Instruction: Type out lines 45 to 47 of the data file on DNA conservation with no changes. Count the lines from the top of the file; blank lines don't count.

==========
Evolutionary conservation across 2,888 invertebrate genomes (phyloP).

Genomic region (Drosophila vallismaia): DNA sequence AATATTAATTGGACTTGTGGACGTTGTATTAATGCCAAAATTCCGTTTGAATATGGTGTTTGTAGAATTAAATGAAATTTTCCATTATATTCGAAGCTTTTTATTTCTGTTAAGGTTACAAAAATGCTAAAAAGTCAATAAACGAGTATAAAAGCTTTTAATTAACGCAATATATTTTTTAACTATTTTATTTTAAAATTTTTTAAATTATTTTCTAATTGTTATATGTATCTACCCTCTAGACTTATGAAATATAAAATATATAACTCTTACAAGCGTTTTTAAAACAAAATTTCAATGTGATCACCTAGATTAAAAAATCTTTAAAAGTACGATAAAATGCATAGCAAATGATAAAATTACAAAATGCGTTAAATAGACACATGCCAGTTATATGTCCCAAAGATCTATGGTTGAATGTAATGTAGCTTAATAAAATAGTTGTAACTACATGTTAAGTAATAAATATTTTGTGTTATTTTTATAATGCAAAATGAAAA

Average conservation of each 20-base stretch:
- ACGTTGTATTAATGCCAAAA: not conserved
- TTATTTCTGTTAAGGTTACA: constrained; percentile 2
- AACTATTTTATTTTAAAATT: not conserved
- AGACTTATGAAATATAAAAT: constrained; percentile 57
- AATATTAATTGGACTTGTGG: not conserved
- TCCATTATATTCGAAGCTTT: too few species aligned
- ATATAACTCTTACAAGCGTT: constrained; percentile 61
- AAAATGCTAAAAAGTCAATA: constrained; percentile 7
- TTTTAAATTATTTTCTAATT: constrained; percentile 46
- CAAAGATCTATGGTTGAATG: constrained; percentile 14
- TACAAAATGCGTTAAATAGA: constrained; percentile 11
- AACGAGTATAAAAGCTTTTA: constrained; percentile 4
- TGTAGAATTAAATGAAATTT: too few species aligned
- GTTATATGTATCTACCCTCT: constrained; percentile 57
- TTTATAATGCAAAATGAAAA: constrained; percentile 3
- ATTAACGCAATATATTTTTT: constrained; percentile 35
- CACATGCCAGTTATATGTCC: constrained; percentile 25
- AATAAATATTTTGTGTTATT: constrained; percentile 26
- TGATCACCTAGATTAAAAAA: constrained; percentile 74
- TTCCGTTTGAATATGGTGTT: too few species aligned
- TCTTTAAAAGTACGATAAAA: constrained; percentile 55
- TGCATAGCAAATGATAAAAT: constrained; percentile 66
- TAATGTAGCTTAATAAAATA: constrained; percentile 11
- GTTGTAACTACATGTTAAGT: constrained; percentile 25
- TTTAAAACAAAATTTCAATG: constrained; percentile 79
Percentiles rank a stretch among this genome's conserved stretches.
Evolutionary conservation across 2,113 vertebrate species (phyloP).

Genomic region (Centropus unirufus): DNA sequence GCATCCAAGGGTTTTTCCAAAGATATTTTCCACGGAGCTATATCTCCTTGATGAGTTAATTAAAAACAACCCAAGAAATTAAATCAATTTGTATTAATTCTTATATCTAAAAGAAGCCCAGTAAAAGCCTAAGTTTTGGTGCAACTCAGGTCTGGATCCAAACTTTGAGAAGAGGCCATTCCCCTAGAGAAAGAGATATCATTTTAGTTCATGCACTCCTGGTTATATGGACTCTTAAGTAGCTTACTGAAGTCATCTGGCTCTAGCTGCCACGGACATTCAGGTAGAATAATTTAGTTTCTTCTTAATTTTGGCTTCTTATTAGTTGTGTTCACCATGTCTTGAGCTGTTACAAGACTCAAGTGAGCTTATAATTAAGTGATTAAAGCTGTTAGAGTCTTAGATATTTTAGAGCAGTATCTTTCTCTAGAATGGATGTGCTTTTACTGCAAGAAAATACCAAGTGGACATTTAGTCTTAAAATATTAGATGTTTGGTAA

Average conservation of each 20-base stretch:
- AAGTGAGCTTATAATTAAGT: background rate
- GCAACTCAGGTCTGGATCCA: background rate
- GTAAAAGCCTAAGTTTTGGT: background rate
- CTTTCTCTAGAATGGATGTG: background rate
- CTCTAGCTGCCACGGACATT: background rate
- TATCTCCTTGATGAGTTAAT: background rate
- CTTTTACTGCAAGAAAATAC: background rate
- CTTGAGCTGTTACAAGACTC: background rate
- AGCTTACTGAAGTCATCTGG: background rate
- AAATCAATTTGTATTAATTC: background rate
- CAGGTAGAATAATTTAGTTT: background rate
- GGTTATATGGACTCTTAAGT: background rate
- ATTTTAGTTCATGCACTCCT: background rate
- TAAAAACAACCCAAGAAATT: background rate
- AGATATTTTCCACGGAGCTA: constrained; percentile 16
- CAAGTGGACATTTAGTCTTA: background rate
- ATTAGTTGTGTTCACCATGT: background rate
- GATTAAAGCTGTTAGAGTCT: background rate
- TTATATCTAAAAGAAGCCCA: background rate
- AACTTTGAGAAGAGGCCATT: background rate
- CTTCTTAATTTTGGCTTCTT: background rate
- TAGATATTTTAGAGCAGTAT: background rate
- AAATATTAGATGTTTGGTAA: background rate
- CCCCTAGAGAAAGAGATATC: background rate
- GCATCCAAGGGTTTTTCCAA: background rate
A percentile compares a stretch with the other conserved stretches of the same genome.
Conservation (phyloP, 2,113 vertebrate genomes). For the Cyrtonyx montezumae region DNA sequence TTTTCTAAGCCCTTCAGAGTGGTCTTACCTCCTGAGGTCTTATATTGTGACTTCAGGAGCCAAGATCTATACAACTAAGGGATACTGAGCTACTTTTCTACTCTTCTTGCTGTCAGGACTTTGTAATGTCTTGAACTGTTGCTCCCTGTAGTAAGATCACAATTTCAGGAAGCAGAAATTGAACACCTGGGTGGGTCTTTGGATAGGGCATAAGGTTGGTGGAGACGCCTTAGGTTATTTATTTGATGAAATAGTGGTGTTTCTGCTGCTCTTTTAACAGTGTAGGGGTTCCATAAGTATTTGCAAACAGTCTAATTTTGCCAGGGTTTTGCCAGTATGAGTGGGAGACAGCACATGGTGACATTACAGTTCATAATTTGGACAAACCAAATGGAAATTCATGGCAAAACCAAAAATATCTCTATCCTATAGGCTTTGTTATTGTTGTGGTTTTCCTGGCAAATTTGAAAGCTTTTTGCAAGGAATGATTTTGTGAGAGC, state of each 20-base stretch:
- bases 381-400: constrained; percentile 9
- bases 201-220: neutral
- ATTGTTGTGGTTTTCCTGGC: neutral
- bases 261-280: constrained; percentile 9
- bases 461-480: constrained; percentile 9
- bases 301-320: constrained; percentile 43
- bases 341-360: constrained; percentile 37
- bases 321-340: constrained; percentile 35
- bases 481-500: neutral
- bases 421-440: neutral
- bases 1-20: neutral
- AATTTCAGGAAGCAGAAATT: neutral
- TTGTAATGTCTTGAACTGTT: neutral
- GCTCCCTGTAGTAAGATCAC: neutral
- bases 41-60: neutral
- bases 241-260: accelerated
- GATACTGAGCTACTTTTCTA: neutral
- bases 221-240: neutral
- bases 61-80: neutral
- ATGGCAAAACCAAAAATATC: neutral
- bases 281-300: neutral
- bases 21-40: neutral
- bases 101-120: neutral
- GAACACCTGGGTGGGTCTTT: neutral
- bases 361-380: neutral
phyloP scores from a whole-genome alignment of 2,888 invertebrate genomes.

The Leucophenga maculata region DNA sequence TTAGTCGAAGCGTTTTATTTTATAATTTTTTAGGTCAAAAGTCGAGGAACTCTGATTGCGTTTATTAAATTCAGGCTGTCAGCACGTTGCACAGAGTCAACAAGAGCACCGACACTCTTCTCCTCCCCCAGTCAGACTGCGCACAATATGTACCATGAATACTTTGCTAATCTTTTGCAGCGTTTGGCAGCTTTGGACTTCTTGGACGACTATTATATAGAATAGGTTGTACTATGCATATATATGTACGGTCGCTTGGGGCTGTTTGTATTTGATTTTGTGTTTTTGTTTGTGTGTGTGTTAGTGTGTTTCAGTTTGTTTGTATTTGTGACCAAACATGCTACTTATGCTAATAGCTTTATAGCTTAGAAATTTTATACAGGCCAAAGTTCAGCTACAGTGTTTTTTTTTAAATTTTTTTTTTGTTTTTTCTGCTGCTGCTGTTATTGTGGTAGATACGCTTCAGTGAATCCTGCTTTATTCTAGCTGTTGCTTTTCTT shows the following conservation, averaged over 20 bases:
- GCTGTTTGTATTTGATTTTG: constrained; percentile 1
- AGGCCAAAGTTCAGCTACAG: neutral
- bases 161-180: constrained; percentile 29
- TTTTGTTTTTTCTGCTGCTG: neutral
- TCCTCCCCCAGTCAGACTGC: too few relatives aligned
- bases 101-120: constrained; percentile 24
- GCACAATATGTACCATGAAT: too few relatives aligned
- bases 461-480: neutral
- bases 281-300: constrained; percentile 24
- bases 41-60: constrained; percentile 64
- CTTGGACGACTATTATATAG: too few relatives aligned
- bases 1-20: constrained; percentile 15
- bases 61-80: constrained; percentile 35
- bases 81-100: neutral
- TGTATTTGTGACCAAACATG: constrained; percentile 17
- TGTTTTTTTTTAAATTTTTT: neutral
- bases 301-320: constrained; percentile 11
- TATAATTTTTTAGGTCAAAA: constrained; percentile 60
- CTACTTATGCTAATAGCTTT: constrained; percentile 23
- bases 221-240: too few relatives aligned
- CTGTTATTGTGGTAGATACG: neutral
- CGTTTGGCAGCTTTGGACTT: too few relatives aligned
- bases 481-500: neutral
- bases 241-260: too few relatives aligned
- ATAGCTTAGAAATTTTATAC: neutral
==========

- ATTTTAGTTCATGCACTCCT: background rate
- TAAAAACAACCCAAGAAATT: background rate
- AGATATTTTCCACGGAGCTA: constrained; percentile 16